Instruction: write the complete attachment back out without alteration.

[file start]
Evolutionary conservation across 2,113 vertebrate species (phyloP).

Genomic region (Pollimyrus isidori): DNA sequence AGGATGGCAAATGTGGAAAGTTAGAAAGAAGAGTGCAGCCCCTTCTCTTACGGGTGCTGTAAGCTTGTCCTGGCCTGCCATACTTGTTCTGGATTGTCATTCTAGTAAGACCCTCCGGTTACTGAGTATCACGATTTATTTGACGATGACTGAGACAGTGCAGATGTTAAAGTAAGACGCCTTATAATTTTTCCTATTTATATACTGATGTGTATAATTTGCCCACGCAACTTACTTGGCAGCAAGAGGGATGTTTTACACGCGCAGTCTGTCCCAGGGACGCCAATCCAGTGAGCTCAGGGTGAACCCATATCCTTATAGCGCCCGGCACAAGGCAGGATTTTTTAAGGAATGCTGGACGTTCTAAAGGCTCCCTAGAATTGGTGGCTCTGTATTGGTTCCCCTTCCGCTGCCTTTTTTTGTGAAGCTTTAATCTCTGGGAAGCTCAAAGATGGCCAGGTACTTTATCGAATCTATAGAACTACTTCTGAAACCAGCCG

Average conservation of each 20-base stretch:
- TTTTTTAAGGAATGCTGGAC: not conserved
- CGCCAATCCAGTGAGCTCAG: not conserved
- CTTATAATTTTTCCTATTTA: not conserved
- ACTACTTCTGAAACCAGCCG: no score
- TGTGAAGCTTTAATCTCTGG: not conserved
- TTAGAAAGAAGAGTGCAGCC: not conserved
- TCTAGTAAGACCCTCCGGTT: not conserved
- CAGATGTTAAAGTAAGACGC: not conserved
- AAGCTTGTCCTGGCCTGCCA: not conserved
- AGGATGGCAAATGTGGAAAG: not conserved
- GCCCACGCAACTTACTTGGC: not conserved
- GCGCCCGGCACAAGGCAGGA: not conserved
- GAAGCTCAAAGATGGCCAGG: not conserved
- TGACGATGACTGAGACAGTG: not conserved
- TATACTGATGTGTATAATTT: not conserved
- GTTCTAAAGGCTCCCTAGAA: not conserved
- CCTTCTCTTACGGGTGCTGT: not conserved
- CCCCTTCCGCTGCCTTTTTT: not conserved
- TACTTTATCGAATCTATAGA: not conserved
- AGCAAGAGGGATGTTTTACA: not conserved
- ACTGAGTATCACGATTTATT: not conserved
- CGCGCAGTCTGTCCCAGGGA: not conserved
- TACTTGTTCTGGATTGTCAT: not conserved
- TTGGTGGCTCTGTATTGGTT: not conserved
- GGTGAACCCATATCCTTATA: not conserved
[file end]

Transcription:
Evolutionary conservation across 2,113 vertebrate species (phyloP).

Genomic region (Pollimyrus isidori): DNA sequence AGGATGGCAAATGTGGAAAGTTAGAAAGAAGAGTGCAGCCCCTTCTCTTACGGGTGCTGTAAGCTTGTCCTGGCCTGCCATACTTGTTCTGGATTGTCATTCTAGTAAGACCCTCCGGTTACTGAGTATCACGATTTATTTGACGATGACTGAGACAGTGCAGATGTTAAAGTAAGACGCCTTATAATTTTTCCTATTTATATACTGATGTGTATAATTTGCCCACGCAACTTACTTGGCAGCAAGAGGGATGTTTTACACGCGCAGTCTGTCCCAGGGACGCCAATCCAGTGAGCTCAGGGTGAACCCATATCCTTATAGCGCCCGGCACAAGGCAGGATTTTTTAAGGAATGCTGGACGTTCTAAAGGCTCCCTAGAATTGGTGGCTCTGTATTGGTTCCCCTTCCGCTGCCTTTTTTTGTGAAGCTTTAATCTCTGGGAAGCTCAAAGATGGCCAGGTACTTTATCGAATCTATAGAACTACTTCTGAAACCAGCCG

Average conservation of each 20-base stretch:
- TTTTTTAAGGAATGCTGGAC: not conserved
- CGCCAATCCAGTGAGCTCAG: not conserved
- CTTATAATTTTTCCTATTTA: not conserved
- ACTACTTCTGAAACCAGCCG: no score
- TGTGAAGCTTTAATCTCTGG: not conserved
- TTAGAAAGAAGAGTGCAGCC: not conserved
- TCTAGTAAGACCCTCCGGTT: not conserved
- CAGATGTTAAAGTAAGACGC: not conserved
- AAGCTTGTCCTGGCCTGCCA: not conserved
- AGGATGGCAAATGTGGAAAG: not conserved
- GCCCACGCAACTTACTTGGC: not conserved
- GCGCCCGGCACAAGGCAGGA: not conserved
- GAAGCTCAAAGATGGCCAGG: not conserved
- TGACGATGACTGAGACAGTG: not conserved
- TATACTGATGTGTATAATTT: not conserved
- GTTCTAAAGGCTCCCTAGAA: not conserved
- CCTTCTCTTACGGGTGCTGT: not conserved
- CCCCTTCCGCTGCCTTTTTT: not conserved
- TACTTTATCGAATCTATAGA: not conserved
- AGCAAGAGGGATGTTTTACA: not conserved
- ACTGAGTATCACGATTTATT: not conserved
- CGCGCAGTCTGTCCCAGGGA: not conserved
- TACTTGTTCTGGATTGTCAT: not conserved
- TTGGTGGCTCTGTATTGGTT: not conserved
- GGTGAACCCATATCCTTATA: not conserved